This next post was originally going to be my long-delayed one about Stims. But this morning, Dad and I went out to brunch (Mom’s down in Halifax with my sister’s family, helping out with the new baby, for several weeks), and on our way back, the CBC Radio Sunday Edition had a section on bullying. Specifically, about how one should respond to bullying, and whether at times violence in response is warranted. It made me think. A lot. And I thought it was definitely worth a “Let’s Talk About” post.
Bullying is a problem that seems to be endemic to schools, if not homes as well. And a lot of the time (though not always), it’s those who seem to be “different” in some way (whether “too” fat, tall, short, smart, not smart, with physical difficulties, with intellectual – or apparent intellectual – difficulties, etc.) who are the preferred targets of bullies. There’s a reason why the statistics say that autistics are most likely to be the bullied, rather than the bullies.
Like a lot of us, I was bullied as a child (I was tall, and intelligent, and physically awkward), and the damage still exists. Unlike a lot of people, those who bullied me didn’t often invoke physical violence. (There were a few incidents of what today we would call physical violence, even though it didn’t involve hitting or kicking me, one of which will be described below.) Most of the time, it involved words. Verbal assaults.
Which, of course, made it hard to respond. I may be Aspie, meaning no delay with speech, and fully verbal the vast majority of the time (at least in my case), but that doesn’t mean that replying to verbal assaults was in any way easy or simple. In fact, a lot of times it was extra hard, because I knew I was intelligent, and I knew I had wit… but I couldn’t come up with appropriate responses until about fifteen minutes after the incident occurred.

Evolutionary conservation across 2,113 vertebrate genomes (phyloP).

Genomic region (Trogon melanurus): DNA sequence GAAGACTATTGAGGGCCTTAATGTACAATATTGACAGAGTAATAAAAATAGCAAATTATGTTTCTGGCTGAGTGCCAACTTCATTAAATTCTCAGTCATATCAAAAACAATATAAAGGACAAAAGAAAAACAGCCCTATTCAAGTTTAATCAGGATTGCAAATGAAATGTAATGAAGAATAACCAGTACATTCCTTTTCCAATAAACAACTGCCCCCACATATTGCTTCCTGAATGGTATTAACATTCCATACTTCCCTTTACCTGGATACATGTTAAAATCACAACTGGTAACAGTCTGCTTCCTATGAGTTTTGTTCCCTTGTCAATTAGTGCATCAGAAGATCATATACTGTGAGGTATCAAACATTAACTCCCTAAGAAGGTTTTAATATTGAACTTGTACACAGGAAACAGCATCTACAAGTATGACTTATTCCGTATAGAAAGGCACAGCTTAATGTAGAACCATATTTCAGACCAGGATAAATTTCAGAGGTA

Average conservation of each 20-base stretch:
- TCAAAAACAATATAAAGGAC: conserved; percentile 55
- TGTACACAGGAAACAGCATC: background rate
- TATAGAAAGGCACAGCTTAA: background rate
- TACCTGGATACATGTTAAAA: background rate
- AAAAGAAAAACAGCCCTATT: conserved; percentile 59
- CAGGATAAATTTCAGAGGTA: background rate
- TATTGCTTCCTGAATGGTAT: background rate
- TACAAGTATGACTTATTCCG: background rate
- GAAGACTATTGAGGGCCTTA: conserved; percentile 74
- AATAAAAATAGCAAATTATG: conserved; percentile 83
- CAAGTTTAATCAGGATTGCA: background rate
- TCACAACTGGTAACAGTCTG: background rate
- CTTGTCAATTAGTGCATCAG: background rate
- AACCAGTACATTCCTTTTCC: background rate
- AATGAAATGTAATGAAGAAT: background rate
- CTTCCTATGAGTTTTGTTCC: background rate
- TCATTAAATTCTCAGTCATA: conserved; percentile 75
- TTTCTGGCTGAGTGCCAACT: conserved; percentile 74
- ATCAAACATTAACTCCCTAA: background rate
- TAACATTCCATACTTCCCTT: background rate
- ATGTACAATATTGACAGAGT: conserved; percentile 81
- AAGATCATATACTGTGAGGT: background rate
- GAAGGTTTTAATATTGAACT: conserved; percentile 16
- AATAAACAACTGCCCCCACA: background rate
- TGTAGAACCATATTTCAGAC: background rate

The worst offender throughout my childhood and adolescence was my middle sister (yes, the one Mom is with right now). She’s extroverted, and equally intelligent (if in different ways), and has a very quick verbal wit. She could score off me easily, push all my buttons, and it didn’t help me feel good about myself that she is also younger than I am (I’m the oldest of four). So she would work me into a rage (which renders me fairly non-verbal), and, when I was younger, I would respond by trying (and sometimes succeeding, I think, though I don’t remember) to hit her. *shrugs unhappily* As far as I was concerned, it was the only way I had to respond.
Luckily, my mother was fully aware of my sister’s manipulative nature, so I was never the only one who got scolded for those fights. I do remember at one point that Mom thought it might be the TV shows I was watching (which at that point included G.I. Joe – yes, I wasn’t the typical girl even then) that were encouraging my violent responses, so I was forbidden to watch them anymore. Now, I’m not so sure anymore; I think it may have also been the fact that I couldn’t respond verbally, and frustration overwhelmed me, and that was the only way I knew to get it out. But that was obviously a bad way – Mom always got upset, to the point where she forbade me a TV show I enjoyed at the time (I was somewhere between 5 and 7, I think), and it never worked anyway (my sister was better at it than I was – clumsiness) – so I finally stopped.